For centuries, public bodies in America have opened meetings with a prayer. Yes, it’s a part of the American tradition, but why?
The courts have recently considered this question in two separate cases, Barker v. Conroy and Fields v. Speaker of the Pennsylvania House of Representatives. Alliance Defending Freedom (ADF) – which in 2014 successfully defended a challenge to the opening prayer practice of Greece, NY before the U.S. Supreme Court in Town of Greece v. Galloway – filed friend-of-the-court briefs in both Barker and Fields.
For decades members of the U.S. House of Representatives and the Pennsylvania House of Representatives have allowed members to invite clergy from a variety of religious traditions to serve as guest chaplains to open their meetings with a prayer. Guest chaplains are free to pray as they wish and are encouraged to respect the people of many different faiths present during the prayers. One of the few rules of both Houses is that the guest chaplain believes in the existence of God. Avowed atheists and others who reject the existence of a divine being filed separate federal lawsuits challenging the rules.
In April, the U.S. Court of Appeals for the DC Circuit decided Barker and found the U.S. House of Representatives’ rule was consistent with the historical practices and followed the pattern set by the Framers of the Constitution.
And last week, the U.S. Court of Appeals for the Third Circuit issued its decision in the Fields case, going even a step further than the Barker decision. The court’s decision hinged on the fundamental question: What is the purpose of the opening prayer?
The challengers claimed that their opening message would appeal to noble aspirations and higher principles that would bring the same benefits of prayer. Several courts, including the U.S. Supreme Court, have identified many benefits of legislative prayers that do not depend on religious content. For example, prayers can lend gravity to a meeting; encourage leaders to put aside difference and strive towards common goals; and promote ideals like justice, peace, and wisdom. Certainly sending such good vibes can be done without reference to God.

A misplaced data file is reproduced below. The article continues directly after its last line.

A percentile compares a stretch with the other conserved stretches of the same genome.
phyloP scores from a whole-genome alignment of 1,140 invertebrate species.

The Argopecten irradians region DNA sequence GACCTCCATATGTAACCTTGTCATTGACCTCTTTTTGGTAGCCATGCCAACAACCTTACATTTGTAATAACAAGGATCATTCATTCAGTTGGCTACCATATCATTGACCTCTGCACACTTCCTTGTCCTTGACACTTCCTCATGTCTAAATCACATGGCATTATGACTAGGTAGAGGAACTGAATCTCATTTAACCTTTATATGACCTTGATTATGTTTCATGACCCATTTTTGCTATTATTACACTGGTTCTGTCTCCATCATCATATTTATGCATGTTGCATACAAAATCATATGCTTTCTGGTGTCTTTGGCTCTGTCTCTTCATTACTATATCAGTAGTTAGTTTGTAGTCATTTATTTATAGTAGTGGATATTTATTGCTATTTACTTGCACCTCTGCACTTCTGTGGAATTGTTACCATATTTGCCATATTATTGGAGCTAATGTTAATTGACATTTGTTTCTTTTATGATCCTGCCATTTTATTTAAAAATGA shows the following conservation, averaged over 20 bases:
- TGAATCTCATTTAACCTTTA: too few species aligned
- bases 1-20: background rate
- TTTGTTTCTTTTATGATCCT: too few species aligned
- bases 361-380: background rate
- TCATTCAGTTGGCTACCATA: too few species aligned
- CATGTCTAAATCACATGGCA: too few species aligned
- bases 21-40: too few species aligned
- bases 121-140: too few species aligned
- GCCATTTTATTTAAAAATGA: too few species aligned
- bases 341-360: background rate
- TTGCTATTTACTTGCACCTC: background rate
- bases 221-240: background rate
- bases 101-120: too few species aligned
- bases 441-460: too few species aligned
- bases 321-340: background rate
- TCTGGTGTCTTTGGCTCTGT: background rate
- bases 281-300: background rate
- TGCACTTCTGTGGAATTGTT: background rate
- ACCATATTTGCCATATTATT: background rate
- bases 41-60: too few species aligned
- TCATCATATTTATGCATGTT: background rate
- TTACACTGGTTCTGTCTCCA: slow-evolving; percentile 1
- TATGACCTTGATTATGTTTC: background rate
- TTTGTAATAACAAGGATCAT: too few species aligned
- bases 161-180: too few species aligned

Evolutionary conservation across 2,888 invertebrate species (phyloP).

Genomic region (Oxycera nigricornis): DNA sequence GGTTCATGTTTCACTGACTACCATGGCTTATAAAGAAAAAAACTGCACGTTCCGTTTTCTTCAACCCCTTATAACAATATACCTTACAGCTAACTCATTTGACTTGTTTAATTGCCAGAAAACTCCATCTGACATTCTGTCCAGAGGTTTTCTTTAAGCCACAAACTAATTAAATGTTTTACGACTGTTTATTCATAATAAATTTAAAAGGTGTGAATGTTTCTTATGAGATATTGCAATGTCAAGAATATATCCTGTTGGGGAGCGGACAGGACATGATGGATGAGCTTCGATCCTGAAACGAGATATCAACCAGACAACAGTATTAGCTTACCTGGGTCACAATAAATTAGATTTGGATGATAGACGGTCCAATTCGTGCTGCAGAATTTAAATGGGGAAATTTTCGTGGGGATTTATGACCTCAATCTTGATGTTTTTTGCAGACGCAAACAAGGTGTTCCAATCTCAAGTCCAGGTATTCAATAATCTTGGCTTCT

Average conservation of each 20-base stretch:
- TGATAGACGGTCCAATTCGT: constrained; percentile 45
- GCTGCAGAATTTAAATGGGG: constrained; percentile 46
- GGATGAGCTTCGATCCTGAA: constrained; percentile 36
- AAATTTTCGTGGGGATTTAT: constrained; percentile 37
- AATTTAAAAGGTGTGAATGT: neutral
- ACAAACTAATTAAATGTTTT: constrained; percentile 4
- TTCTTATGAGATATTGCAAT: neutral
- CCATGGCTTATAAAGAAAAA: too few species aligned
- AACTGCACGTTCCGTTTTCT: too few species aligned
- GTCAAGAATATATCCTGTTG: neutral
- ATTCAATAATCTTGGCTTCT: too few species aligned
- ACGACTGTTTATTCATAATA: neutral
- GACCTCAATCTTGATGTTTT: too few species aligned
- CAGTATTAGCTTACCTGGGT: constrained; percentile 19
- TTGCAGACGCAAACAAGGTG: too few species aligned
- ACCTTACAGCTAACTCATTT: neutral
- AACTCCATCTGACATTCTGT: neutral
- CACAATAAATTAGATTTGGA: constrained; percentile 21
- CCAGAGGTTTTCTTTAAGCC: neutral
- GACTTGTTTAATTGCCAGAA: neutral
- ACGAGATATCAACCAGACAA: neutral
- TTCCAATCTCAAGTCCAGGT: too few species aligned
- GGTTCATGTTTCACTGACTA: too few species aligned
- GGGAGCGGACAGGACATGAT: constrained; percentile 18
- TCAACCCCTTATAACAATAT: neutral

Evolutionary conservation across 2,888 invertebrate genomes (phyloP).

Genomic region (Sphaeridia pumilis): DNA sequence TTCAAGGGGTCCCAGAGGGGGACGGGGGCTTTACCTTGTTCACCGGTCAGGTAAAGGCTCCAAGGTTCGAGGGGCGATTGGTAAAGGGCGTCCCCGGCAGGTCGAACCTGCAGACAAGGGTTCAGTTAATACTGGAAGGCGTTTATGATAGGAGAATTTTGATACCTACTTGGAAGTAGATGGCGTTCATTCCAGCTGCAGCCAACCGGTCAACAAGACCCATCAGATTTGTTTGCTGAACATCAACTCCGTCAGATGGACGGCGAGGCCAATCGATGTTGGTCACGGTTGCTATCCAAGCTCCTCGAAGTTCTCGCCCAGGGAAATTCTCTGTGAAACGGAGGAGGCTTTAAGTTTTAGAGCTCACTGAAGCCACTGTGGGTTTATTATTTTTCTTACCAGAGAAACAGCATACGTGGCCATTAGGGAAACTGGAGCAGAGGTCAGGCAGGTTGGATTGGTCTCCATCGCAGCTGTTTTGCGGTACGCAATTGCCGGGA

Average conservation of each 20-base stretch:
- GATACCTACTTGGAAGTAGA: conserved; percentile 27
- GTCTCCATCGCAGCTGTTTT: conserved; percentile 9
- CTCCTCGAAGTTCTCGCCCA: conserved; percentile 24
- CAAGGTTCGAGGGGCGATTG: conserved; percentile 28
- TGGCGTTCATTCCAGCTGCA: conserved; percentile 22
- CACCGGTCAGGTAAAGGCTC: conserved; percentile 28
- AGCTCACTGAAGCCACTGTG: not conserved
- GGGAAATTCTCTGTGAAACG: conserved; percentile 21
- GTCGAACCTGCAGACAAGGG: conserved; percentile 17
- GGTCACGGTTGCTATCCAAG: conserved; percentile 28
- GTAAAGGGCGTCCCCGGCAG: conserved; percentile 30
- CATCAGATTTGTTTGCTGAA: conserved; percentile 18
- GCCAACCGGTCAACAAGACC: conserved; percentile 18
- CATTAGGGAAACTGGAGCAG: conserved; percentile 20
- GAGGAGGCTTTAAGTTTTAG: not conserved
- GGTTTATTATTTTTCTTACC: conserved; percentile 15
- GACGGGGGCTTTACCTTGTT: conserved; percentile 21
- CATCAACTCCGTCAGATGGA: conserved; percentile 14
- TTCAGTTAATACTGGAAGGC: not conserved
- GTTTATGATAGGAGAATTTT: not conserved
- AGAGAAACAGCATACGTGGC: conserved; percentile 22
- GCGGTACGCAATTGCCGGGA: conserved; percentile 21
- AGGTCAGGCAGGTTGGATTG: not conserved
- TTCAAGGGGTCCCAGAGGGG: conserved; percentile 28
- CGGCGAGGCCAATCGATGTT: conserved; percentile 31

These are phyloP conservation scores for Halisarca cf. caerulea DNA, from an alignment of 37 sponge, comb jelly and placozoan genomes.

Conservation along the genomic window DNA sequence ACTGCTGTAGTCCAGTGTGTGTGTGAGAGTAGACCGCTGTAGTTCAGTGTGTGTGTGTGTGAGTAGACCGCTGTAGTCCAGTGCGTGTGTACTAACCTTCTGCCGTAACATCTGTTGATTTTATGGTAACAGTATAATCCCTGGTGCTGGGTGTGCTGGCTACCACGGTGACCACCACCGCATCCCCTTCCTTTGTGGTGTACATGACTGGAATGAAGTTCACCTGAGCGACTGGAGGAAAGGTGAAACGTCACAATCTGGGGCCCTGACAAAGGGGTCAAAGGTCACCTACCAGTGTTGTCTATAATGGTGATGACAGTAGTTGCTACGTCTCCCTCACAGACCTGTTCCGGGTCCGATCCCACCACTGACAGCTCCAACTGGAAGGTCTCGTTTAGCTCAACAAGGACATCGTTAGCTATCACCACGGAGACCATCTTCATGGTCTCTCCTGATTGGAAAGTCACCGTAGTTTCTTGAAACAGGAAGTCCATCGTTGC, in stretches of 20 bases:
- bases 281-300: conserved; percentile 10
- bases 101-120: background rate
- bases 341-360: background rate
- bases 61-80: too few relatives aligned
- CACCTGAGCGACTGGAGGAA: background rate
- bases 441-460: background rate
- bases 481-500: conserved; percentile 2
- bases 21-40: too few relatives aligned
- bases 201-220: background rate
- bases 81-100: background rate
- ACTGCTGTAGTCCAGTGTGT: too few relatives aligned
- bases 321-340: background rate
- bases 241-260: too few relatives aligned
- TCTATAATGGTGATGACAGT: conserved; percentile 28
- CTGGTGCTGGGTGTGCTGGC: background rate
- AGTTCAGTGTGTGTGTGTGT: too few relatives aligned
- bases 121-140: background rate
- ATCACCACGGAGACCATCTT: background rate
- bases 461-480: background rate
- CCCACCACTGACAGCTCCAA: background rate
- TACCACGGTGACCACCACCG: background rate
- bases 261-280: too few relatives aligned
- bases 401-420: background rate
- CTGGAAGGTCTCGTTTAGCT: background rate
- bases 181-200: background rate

But a prayer is not simply a call to higher principles or a message of encouragement. It is more than promoting a good vibe. It is an appeal to a higher authority capable of granting the appeal. Most often “prayer” is used to refer to an appeal to God. But not always. For example, lawyers conclude the initial papers filed in a lawsuit with a “prayer for relief.” It is not a petition to God, rather it is a request to a higher authority who has the power to act.
This appeal to authority is demonstrated throughout history.
During the Constitutional Convention, the Founding Fathers were at an impasse. Benjamin Franklin stood and requested the members begin their deliberations with prayer. Franklin explained that prayer was needed because “God governs in the affairs of men” and without His aid, political endeavors are unstable and lead to division and fighting. This is consistent with the Supreme Court’s description of legislative prayer – “invoking Divine guidance on a public body entrusted with making laws.”
And so it is not a surprise that the Third Circuit concluded that a belief in “the existence of a higher power to whom one can pray for divine guidance in lawmaking – is a necessary element of traditional legislative prayer.” The court also noted “A legislative body is free to open its sessions with secular invocations. We hold only that it is not required to do so.”
After all, if the lawmakers are simply looking for good vibes, they are free to include anyone willing to give them. But if they truly want Divine guidance, it only makes sense to invite those who actually believe in a God capable of hearing the prayers and giving that guidance.
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